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The influence of text type, topic familiarity, and stuttering severity on listener recall and comprehension

James Panico, University of Nebraska - Lincoln

Abstract

Research on listener perceptions of stuttering has played an important role in helping to understand the impact that stuttering has on various aspects of communication. Past research has shown that stuttering impacts listener recall and comprehension. However, many of these studies were conducted with methodological limitations. Thus, the purpose of this study was to examine the influence of text type, topic familiarity, and stuttering severity on listener recall, comprehension, and perceived mental effort. ^ A total of 60 participants were assigned to one of four stuttering severity levels and listened to two narrative and two expository texts, where each text type consisted of familiar and unfamiliar information. Participants performed a free recall task and answered a series of cued recall and comprehension questions for each passage. In addition, participants rated their perceived mental effort after listening to each passage. The final component involved having participants provide verbal responses to three open-ended questions. ^ Using a repeated measures ANOVA analysis, quantitative results showed significant main effects for text type and familiarity across the free and cued recall as well as comprehension measures. Significant main effects were also found for free recall with respect to topic familiarity but not for cued recall and comprehension. Finally, perceived mental effort ratings were significantly different between familiar and unfamiliar texts. However, there was a significant interaction between text type and stuttering for mental effort. ^ The qualitative analysis revealed four theme clusters that corresponded to the nature of participants' comments about how the speech was produced and its effect on their recall and comprehension of the information. Results are discussed relative to the congruence with past research and explanatory power of the two models used in the study. ^ Clinical implications of the results suggest not only focusing on the management of speech in terms of the stuttering but on the linguistic complexity of the spoken information as well. Suggestions for future research are also proposed. ^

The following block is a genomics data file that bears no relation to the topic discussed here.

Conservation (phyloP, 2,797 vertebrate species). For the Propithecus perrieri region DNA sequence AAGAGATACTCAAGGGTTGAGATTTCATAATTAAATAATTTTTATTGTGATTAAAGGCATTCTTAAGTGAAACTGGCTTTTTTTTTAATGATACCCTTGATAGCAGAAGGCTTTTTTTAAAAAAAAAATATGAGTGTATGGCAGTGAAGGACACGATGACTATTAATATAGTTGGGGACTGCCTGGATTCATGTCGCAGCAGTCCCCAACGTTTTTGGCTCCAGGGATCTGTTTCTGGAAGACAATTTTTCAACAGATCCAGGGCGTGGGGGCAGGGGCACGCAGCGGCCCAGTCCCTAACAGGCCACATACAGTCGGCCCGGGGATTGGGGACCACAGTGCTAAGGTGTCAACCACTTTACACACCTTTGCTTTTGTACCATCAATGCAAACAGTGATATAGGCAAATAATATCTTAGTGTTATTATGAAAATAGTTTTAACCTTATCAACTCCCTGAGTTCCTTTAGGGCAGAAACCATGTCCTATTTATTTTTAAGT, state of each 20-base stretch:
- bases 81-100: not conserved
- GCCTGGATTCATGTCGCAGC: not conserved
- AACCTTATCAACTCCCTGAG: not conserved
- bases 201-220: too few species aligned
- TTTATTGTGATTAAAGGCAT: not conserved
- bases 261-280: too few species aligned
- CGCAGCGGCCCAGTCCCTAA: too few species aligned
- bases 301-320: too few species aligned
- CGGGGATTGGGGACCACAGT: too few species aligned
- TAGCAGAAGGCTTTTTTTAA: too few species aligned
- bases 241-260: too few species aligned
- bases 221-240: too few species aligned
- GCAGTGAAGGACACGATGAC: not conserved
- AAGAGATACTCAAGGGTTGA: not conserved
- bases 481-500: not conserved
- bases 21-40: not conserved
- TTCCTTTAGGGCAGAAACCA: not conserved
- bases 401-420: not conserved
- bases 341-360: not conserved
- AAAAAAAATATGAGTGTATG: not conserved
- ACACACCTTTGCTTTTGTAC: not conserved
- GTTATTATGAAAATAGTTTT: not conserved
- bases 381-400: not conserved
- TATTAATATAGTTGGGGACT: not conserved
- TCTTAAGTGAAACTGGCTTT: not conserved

Subject Area

Health Sciences, Speech Pathology

Recommended Citation

James Panico, "The influence of text type, topic familiarity, and stuttering severity on listener recall and comprehension" (January 1, 2005). ETD collection for University of Nebraska - Lincoln. Paper AAI3201774.
http://digitalcommons.unl.edu/dissertations/AAI3201774

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